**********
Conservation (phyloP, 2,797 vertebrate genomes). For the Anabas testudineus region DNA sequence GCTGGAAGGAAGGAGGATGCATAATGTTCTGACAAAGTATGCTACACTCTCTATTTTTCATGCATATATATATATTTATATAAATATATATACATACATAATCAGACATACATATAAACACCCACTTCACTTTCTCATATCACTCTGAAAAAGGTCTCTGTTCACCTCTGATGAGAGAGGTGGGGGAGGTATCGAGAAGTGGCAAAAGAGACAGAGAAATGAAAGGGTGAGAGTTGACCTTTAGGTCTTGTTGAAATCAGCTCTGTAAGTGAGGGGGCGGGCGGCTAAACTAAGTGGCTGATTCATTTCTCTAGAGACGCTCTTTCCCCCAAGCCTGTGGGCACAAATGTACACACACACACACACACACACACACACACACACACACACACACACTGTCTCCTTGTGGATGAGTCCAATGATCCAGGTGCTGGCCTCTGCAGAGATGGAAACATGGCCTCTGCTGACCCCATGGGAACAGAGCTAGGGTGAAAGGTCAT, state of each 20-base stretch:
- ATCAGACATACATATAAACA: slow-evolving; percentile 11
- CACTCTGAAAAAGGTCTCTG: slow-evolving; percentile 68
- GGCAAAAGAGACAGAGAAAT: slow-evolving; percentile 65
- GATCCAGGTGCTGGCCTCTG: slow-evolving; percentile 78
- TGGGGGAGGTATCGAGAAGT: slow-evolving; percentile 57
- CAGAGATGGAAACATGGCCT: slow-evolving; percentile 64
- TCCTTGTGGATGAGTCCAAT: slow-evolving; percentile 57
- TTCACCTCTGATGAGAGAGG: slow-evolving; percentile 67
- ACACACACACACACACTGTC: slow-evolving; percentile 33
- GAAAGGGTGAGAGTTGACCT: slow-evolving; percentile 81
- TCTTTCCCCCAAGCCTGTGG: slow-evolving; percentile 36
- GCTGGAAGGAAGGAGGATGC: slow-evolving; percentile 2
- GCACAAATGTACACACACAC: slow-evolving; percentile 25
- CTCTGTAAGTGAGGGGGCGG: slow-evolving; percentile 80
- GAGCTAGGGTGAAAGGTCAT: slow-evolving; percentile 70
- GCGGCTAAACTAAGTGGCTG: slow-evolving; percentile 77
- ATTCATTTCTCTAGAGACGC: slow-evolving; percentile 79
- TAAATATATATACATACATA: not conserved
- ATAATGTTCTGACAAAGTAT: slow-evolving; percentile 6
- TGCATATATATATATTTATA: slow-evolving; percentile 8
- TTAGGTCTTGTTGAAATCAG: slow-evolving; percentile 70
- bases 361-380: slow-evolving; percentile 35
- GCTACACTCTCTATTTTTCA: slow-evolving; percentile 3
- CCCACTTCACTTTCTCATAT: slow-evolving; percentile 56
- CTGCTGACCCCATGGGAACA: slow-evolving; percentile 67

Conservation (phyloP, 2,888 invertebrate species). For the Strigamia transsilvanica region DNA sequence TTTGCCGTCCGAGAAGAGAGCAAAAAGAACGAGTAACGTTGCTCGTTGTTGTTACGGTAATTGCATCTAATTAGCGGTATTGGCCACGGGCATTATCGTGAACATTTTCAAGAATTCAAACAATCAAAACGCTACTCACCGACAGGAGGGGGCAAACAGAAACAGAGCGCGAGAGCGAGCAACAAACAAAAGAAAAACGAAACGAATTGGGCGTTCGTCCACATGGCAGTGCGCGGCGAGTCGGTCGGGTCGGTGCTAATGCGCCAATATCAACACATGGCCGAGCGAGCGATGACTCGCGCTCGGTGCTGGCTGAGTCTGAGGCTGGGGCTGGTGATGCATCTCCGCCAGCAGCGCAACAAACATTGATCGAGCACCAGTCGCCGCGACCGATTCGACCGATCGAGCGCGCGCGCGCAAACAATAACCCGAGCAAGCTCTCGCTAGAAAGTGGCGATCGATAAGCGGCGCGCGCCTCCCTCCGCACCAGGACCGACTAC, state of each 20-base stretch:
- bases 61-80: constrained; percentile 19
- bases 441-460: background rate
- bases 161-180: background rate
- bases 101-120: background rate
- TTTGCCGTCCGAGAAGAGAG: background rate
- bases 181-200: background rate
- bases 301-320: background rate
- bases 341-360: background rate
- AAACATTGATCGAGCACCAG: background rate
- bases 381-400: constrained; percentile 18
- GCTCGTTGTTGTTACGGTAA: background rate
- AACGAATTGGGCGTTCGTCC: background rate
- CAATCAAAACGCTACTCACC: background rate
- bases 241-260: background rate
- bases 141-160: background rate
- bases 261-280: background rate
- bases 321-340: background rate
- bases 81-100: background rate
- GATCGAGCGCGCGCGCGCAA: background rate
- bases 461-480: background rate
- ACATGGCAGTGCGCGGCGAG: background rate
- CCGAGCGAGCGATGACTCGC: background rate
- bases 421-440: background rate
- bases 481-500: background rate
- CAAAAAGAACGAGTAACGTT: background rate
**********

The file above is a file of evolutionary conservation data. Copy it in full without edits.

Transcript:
Conservation (phyloP, 2,797 vertebrate genomes). For the Anabas testudineus region DNA sequence GCTGGAAGGAAGGAGGATGCATAATGTTCTGACAAAGTATGCTACACTCTCTATTTTTCATGCATATATATATATTTATATAAATATATATACATACATAATCAGACATACATATAAACACCCACTTCACTTTCTCATATCACTCTGAAAAAGGTCTCTGTTCACCTCTGATGAGAGAGGTGGGGGAGGTATCGAGAAGTGGCAAAAGAGACAGAGAAATGAAAGGGTGAGAGTTGACCTTTAGGTCTTGTTGAAATCAGCTCTGTAAGTGAGGGGGCGGGCGGCTAAACTAAGTGGCTGATTCATTTCTCTAGAGACGCTCTTTCCCCCAAGCCTGTGGGCACAAATGTACACACACACACACACACACACACACACACACACACACACACACACTGTCTCCTTGTGGATGAGTCCAATGATCCAGGTGCTGGCCTCTGCAGAGATGGAAACATGGCCTCTGCTGACCCCATGGGAACAGAGCTAGGGTGAAAGGTCAT, state of each 20-base stretch:
- ATCAGACATACATATAAACA: slow-evolving; percentile 11
- CACTCTGAAAAAGGTCTCTG: slow-evolving; percentile 68
- GGCAAAAGAGACAGAGAAAT: slow-evolving; percentile 65
- GATCCAGGTGCTGGCCTCTG: slow-evolving; percentile 78
- TGGGGGAGGTATCGAGAAGT: slow-evolving; percentile 57
- CAGAGATGGAAACATGGCCT: slow-evolving; percentile 64
- TCCTTGTGGATGAGTCCAAT: slow-evolving; percentile 57
- TTCACCTCTGATGAGAGAGG: slow-evolving; percentile 67
- ACACACACACACACACTGTC: slow-evolving; percentile 33
- GAAAGGGTGAGAGTTGACCT: slow-evolving; percentile 81
- TCTTTCCCCCAAGCCTGTGG: slow-evolving; percentile 36
- GCTGGAAGGAAGGAGGATGC: slow-evolving; percentile 2
- GCACAAATGTACACACACAC: slow-evolving; percentile 25
- CTCTGTAAGTGAGGGGGCGG: slow-evolving; percentile 80
- GAGCTAGGGTGAAAGGTCAT: slow-evolving; percentile 70
- GCGGCTAAACTAAGTGGCTG: slow-evolving; percentile 77
- ATTCATTTCTCTAGAGACGC: slow-evolving; percentile 79
- TAAATATATATACATACATA: not conserved
- ATAATGTTCTGACAAAGTAT: slow-evolving; percentile 6
- TGCATATATATATATTTATA: slow-evolving; percentile 8
- TTAGGTCTTGTTGAAATCAG: slow-evolving; percentile 70
- bases 361-380: slow-evolving; percentile 35
- GCTACACTCTCTATTTTTCA: slow-evolving; percentile 3
- CCCACTTCACTTTCTCATAT: slow-evolving; percentile 56
- CTGCTGACCCCATGGGAACA: slow-evolving; percentile 67

Conservation (phyloP, 2,888 invertebrate species). For the Strigamia transsilvanica region DNA sequence TTTGCCGTCCGAGAAGAGAGCAAAAAGAACGAGTAACGTTGCTCGTTGTTGTTACGGTAATTGCATCTAATTAGCGGTATTGGCCACGGGCATTATCGTGAACATTTTCAAGAATTCAAACAATCAAAACGCTACTCACCGACAGGAGGGGGCAAACAGAAACAGAGCGCGAGAGCGAGCAACAAACAAAAGAAAAACGAAACGAATTGGGCGTTCGTCCACATGGCAGTGCGCGGCGAGTCGGTCGGGTCGGTGCTAATGCGCCAATATCAACACATGGCCGAGCGAGCGATGACTCGCGCTCGGTGCTGGCTGAGTCTGAGGCTGGGGCTGGTGATGCATCTCCGCCAGCAGCGCAACAAACATTGATCGAGCACCAGTCGCCGCGACCGATTCGACCGATCGAGCGCGCGCGCGCAAACAATAACCCGAGCAAGCTCTCGCTAGAAAGTGGCGATCGATAAGCGGCGCGCGCCTCCCTCCGCACCAGGACCGACTAC, state of each 20-base stretch:
- bases 61-80: constrained; percentile 19
- bases 441-460: background rate
- bases 161-180: background rate
- bases 101-120: background rate
- TTTGCCGTCCGAGAAGAGAG: background rate
- bases 181-200: background rate
- bases 301-320: background rate
- bases 341-360: background rate
- AAACATTGATCGAGCACCAG: background rate
- bases 381-400: constrained; percentile 18
- GCTCGTTGTTGTTACGGTAA: background rate
- AACGAATTGGGCGTTCGTCC: background rate
- CAATCAAAACGCTACTCACC: background rate
- bases 241-260: background rate
- bases 141-160: background rate
- bases 261-280: background rate
- bases 321-340: background rate
- bases 81-100: background rate
- GATCGAGCGCGCGCGCGCAA: background rate
- bases 461-480: background rate
- ACATGGCAGTGCGCGGCGAG: background rate
- CCGAGCGAGCGATGACTCGC: background rate
- bases 421-440: background rate
- bases 481-500: background rate
- CAAAAAGAACGAGTAACGTT: background rate